F2P: game-saver or money-maker?
On the most recent episode of the podcast Ellydrial and I had a fun talk with Syl about free-to-play, with me being the grump as usual and Syl being much more open to the idea. Our conversation inspired an interesting post by Belghast about his own slowly warming feelings towards F2P.
There was one point in all this that both mentioned: free-to-play is saving games. It seemed an interesting topic for a post about because I think it gets to the heart of why my first reaction is to dislike the model. I don’t know if I believe that free-to-play saves games. In fact, I’m not sure the games needed saving at all.
I’m sure some did, of course! It’s unfortunate that MMO companies in particular are so cagey about subscriber numbers and hard data is tough to find, but I’m certain that some games were in a do-or-die financial situation. I’m just not sure that it had to be the case. Plenty of companies are making the switch to F2P not so they can go from no money to profitable, but so they can go from profitable to very profitable. That is what companies are designed to do.
And where does this extra profit come from? Not from me! I’ve bought a minuscule amount of stuff from in-game cash shops. And perhaps not from most of my friends, who at least profess to spend very little money on virtual frills. But still SWTOR’s monthly revenue has doubled since going F2P even though the number of subscriptions has held firm. Clearly someone is buying all that cash store stuff.
Perhaps this person is a well-adjusted individual with a great job who refuses to spend a moment leveling without XP buffs. Or, historically more likely, they’re someone understandably tempted by the millions of dollars and hundreds of brilliant minds put to work to lure us into microtransactions.
They like the gambling element of in-game raffle tickets or they’re swayed by all the “buy credits and be awesome” advertising or they see “so-and-so found treasure in a lockbox” announcements every 5 minutes. Or they get frustrated by the super-slow leveling speed or being behind in power-ups. The game publisher NEEDS to keep the pressure on because the whole model depends on Player Over There paying for the rest of us.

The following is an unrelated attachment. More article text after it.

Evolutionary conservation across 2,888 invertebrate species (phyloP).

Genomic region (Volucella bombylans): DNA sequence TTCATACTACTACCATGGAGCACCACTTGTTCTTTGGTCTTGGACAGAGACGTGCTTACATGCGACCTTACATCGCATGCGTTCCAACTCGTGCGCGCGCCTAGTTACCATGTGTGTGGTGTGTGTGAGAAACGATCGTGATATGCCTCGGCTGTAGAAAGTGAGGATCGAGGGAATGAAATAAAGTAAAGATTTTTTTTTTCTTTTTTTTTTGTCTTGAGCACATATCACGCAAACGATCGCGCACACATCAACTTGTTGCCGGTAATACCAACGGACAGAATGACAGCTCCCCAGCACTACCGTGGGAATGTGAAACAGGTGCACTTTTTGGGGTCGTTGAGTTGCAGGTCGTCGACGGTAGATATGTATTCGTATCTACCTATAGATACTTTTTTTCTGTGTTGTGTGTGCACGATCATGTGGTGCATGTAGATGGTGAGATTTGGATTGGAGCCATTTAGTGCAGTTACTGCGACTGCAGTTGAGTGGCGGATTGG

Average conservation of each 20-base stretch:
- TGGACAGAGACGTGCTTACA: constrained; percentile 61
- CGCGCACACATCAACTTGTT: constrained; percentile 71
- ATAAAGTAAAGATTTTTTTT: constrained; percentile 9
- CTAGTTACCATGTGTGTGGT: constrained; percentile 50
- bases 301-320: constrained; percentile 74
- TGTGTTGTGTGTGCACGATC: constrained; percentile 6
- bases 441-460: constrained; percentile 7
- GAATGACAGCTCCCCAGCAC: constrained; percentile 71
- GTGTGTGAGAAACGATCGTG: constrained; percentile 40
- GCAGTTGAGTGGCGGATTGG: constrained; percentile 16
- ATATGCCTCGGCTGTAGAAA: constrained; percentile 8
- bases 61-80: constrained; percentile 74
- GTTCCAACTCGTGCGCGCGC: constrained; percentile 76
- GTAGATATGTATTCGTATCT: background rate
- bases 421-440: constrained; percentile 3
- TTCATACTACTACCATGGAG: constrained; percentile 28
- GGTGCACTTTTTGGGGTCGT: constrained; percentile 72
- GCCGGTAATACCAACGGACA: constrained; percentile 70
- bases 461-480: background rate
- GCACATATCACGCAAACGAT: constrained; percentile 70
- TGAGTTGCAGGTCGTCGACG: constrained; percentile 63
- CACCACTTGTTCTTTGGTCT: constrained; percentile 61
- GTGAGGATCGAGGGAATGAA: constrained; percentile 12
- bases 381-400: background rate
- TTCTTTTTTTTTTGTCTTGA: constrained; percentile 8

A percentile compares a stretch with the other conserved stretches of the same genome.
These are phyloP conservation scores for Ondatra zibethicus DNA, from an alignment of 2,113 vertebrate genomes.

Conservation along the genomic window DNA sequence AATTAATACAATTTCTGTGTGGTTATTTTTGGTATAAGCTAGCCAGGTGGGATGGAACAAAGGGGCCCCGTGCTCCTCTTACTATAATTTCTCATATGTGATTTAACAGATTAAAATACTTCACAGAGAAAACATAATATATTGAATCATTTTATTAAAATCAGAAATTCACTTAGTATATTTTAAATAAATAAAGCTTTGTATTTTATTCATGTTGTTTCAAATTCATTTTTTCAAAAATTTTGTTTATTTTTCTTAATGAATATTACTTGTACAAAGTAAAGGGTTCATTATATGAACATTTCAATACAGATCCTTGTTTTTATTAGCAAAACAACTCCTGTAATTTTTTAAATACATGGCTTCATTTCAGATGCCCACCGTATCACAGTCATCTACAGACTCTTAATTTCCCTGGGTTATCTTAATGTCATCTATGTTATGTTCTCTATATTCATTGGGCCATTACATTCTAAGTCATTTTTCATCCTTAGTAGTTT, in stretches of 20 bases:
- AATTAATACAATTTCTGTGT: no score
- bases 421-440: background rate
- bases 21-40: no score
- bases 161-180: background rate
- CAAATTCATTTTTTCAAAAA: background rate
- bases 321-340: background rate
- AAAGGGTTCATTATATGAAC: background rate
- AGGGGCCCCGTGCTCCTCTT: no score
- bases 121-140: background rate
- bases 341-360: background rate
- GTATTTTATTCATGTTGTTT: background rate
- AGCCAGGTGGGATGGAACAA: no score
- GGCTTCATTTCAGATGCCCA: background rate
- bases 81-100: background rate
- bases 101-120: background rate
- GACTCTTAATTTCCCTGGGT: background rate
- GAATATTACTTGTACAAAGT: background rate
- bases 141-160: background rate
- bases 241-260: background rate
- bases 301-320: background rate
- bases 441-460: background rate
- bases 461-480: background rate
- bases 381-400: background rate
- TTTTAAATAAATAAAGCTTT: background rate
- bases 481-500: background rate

It is entirely possible to run a non-exploitative F2P model, or at least minimally exploitative. I’m sure some games are doing it right now. But it’s certainly not in the company’s best interest to do so and it’s my fundamental nature to expect the worst when profit is on the line. I may not be funding my F2P game experience through the cash shop, but I know that someone else most certainly is.
I don’t trust EA or Activision or even NCSoft, and I don’t like giving them any additional power to muck up my game experience with micro-transactions. I much prefer the straight-forward, non-tricksy contract of “I give you $15, you give me 1 month of game”.
However, this seems like a pretty personal small-p-political stance. Although I might worry about Syl and Belghast’s relative good faith in the intentions of MMO publishers, it’s just a small difference in philosophy and at the end of the day all three are united in the same goal of happy games with happy communities.